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Changes afoot for Tour de Georgia

By:
Mark Zalewski, North American Editor
Published:
September 02, 2005, 1:00 BST,
Updated:
April 21, 2009, 0:09 BST
Edition:
Cycling News Extra for September 2, 2005

By Mark Zalewski, North American Editor After four years as the Dodge Tour de Georgia, the six-day...

By Mark Zalewski, North American Editor

After four years as the Dodge Tour de Georgia, the six-day race will have a new title sponsor for 2006 after Dodge did not renew its $1 million sponsorship. And that is not the only change for the race. The State of Georgia has licensed the race entirely to Medalist Sports of Tyrone, Ga. This gives the sports marketing firm complete control of the event - a departure from its previous role of only logistical planning. The firm will need to find and secure a new title sponsor and take over the marketing and media relations aspects of the event.

The state will still own the race via the nonprofit Georgia Partnership for Economic Development (GPED) and a portion of the proceeds will still benefit the Georgia Cancer Coalition, according to Medalist Sports managing partner Chris Aronhalt. "The race is still owned by a nonprofit a 501(c)6 entity, but we and the board have reached an agreement," Aronhalt told Cyclingnews. "The state is still a major sponsor of the event. The structure will be the same, we just took more of the responsibility of the event."

He and partner Jim Birrell have provided logistics for the three previous editions of the race and are confident that they can assume total control of marketing the event as well. "We are always striving to improve the race - our focus now will be in terms of marketing and value back to the corporate partners."

The first and biggest problem the firm is facing is finding a new title sponsor to replace Dodge. Finding cycling sponsorship is certainly not the easiest task for race promoters in the U.S., and finding one to foot a seven-figure race that has ties to both the local economy as well as national or even international marketing ambitions is even harder. In previous editions, the sponsorship money has been a last-minute ordeal, leaving the other race plans in the air. But Aronhalt assures that a sponsor deal is in the works and that an announcement is forthcoming early this fall.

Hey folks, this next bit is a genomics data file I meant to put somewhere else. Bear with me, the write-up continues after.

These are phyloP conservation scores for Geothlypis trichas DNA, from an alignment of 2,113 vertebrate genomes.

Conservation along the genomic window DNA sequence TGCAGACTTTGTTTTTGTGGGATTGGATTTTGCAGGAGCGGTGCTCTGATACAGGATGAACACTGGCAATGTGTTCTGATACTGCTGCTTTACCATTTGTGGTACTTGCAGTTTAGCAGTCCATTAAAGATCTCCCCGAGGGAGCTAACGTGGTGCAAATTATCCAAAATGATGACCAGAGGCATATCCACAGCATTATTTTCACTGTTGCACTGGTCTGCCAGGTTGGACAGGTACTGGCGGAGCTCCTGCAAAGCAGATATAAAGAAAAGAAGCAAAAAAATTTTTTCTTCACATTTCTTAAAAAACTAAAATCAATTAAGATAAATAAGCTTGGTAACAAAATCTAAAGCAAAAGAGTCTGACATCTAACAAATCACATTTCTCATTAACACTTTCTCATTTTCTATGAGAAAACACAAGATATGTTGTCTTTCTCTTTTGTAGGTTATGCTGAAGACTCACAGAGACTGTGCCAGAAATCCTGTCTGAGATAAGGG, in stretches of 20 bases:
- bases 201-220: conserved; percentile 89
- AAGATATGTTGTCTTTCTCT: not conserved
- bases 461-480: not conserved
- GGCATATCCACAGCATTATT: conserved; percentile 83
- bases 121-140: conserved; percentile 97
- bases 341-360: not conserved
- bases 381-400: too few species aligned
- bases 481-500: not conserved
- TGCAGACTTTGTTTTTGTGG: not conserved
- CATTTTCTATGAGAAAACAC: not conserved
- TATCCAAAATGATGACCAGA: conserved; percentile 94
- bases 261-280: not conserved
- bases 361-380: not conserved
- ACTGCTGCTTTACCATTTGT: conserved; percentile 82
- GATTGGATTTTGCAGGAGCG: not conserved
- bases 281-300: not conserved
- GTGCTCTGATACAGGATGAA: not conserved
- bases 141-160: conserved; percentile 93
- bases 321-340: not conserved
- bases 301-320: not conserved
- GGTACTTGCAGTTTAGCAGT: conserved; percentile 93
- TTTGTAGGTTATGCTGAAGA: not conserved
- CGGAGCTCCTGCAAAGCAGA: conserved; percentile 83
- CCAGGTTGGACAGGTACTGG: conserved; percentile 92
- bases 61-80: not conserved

"We anticipate announcing the title sponsor and the race route at the same time around the end of September," Aronhalt said. "One of the big improvements is to make [the race] a consistent property." A sure approach to make that possible is to sign a sponsor to a multi-year deal, which is another goal for Medalist. "We are looking for a multi-year sponsor with a Georgia and Regional focus, but with a national and international background and platform."

Craig Lesser, commissioner of the Georgia Partnership of Economic Development, said in an interview with The Atlanta Journal-Constitution, "...the race provides great visibility for the state and brings the spotlight to several different communities. In fact, more than twenty-five cities and towns are bidding to hold the event in 2006, and about a dozen will be selected."

Lesser also commented that the state should not be involved with the operation of the race, rather only serve in a sponsorship capacity. "I don't think the state should be managing and operating a bicycle race. But we should continue to support it financially and in any other way that helps make it successful."

However, this has some worried since GPED will no longer be able to provide the checks and balances it could in its more supervisory role. One of the founding principles of the race was a mandate to bring economic growth to parts of the state that were under-served in terms of tourism and other income, yet the majority of the stages have remained in the northern parts of the state, and have followed many similar routes in its previous three editions. "The board will continue to have responsibilities to make sure the performance measures are met, so the owner will still have oversight," said Bill Todd, president of the Georgia Cancer Coalition and a GPED board member. "It's a privatisation in effect."

The Georgia Cancer Coalition, the beneficiary of the race, will continue to benefit from the proceeds. 2005 was the first year the race turned a profit and the donation amount has yet to be determined. With the new arrangement, Medalist will receive a percentage of any profits in addition to fees. "It is a profit-sharing arrangement," explained Todd. "The sponsors making a contribution [to the GCC] will be protected, and any money they designate will go to it 100 percent, but the operating will produce a shared benefit like any business and a percentage will go to the [firm]."

In regards to the stage routes, Aronhalt says the goal for Medalist is to work towards expanding the Tour de Georgia but not necessarily for 2006. "We do look to expand - it's of interest while at the same time [the current race] is a successful business plan. It's a nice blend right now."

Medalist is also involved with the logistics and planning of the inaugural Tour of California, slated for early next spring, giving the firm a lot of work to do in a short amount of time. "Specifically, like we have done with the Tour de Georgia the past couple of years, it will be logistics with hotels, meals, wheels and the team invitations. Everything but the marketing, but we do have a consultant role."

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